Despite the world and their own bodies conspiring against them, a few members of the LGBT community have triumphed. These individuals have succeeded in defying all difficulties and attaining their full potential. The first person who springs to mind is 51-year-old Manobi Bandhopadhaya, who overcame persecution and numerous heartbreaks to become India’s and, if the media are to be believed, the world’s first transgender principal.

Manobi was born in Somnath to lower-middle-class parents, with a factory worker father and a housewife mother. Manobi overcame serious gender dysphoria and moved on with her life, enrolling in a nearby school before studying Bengali at a prestigious college in Kolkata. Her passion for women’s rights and gender equality led her to write a dissertation about transgender people in West Bengal.

When Manobi began hormone replacement treatment (HRT) in 2003, her personal and professional lives were flipped upside down. Hormone therapy wreaked havoc on her physical and mental well-being. When she registered at Krishnanagar Women’s College, where she worked as a lecturer, under a new name and gender identity, she discovered the world outside wasn’t very welcoming. Manobi’s coworkers responded unfavorably to her gender shift, even though her students lavished her with the same kind of love they always did. Manobi also discovered that she was refused wage raises as a result of her gender transition.

Things improved when Manobi was appointed as the principal of the same institution where she worked by the college service commission. The announcement made her an immediate celebrity, giving hope to not only transgendered Indians but also millions of other Indians who live in a bigoted and mostly oppressed culture.

Madhubai Kinnar: Madhubai Kinnar was born into a poor family, according to Narendra Chauhan. Her father worked as a day laborer. Madhu’s effeminate behaviors disturbed her family, and they did everything they could to “change” her conduct. In an attempt to do so, they even got her married. Madhubai’s union with a woman resulted in the birth of three children.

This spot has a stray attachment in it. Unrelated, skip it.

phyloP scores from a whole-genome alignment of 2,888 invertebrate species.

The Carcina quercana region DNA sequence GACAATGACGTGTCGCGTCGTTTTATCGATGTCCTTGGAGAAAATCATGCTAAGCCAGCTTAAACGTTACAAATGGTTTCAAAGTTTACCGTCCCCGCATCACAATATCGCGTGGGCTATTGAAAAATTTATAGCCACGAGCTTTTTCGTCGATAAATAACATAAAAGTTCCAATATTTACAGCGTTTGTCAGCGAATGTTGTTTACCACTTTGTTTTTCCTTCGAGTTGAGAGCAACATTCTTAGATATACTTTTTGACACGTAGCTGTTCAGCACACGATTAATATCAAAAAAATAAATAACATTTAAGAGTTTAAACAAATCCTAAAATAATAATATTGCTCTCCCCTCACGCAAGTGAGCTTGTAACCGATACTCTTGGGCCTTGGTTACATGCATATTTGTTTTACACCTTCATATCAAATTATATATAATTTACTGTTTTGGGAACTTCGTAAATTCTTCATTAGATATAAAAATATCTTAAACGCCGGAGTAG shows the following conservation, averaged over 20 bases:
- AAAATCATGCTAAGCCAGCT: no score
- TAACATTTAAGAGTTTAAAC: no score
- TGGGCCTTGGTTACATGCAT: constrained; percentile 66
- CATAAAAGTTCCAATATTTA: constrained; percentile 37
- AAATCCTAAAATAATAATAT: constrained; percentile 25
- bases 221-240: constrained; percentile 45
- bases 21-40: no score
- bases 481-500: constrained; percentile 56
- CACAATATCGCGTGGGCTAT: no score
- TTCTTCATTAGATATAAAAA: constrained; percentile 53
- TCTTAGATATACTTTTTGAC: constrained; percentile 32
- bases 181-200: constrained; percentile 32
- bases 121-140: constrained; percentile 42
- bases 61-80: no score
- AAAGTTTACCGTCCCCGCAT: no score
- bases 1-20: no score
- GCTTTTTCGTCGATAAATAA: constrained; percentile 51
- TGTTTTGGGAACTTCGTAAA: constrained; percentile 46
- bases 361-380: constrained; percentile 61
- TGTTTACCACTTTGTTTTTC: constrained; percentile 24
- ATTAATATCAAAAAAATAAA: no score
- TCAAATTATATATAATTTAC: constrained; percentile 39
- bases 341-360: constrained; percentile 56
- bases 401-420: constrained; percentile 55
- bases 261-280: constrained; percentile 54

Hijra Dancer with Child - Lumbini Pilgrim's Park - Lumbini - Nepal - 01 (13867814095)

Madhu, however, was unable to tolerate life as a male householder and fled to join a hijra group. In January 2015, she ran as an independent candidate in the Chhattisgarh elections and won, becoming the first woman mayor of Raipur.

This was extraordinary for a variety of reasons. To begin with, a transgender person winning a local election was a big victory in and of itself. Second, despite having absolutely no political foundation, a mentor, or a godfather to support her, Madhu defeated famous veteran political parties such as the BJP and INC. Madhu credits a large part of her electoral triumph to her hijra sisters, who assisted her with door-to-door canvassing prior to the polls.

Rose Venkatesan: Rose Venkatesan, born Ramesh Venkatesan, has always wanted to dress and act like a girl. Her journey was full of ups and downs; she was regularly hired and dismissed, endured workplace discrimination because of her gender identification, and lost contact with her mother, who believed Rose had brought shame to the family.

Rose, on the other hand, persevered and rose to prominence as a radio jockey and host of Tamil chat shows such as “Ippadikku Rose” (Yours truly, Rose) and “Idhu Rose Neram” (This is Rose’s time). Rose, an educated and intelligent woman, now plans to form the “Sexual Liberation Party of India,” a political party dedicated to the improvement and freedom of transgender people.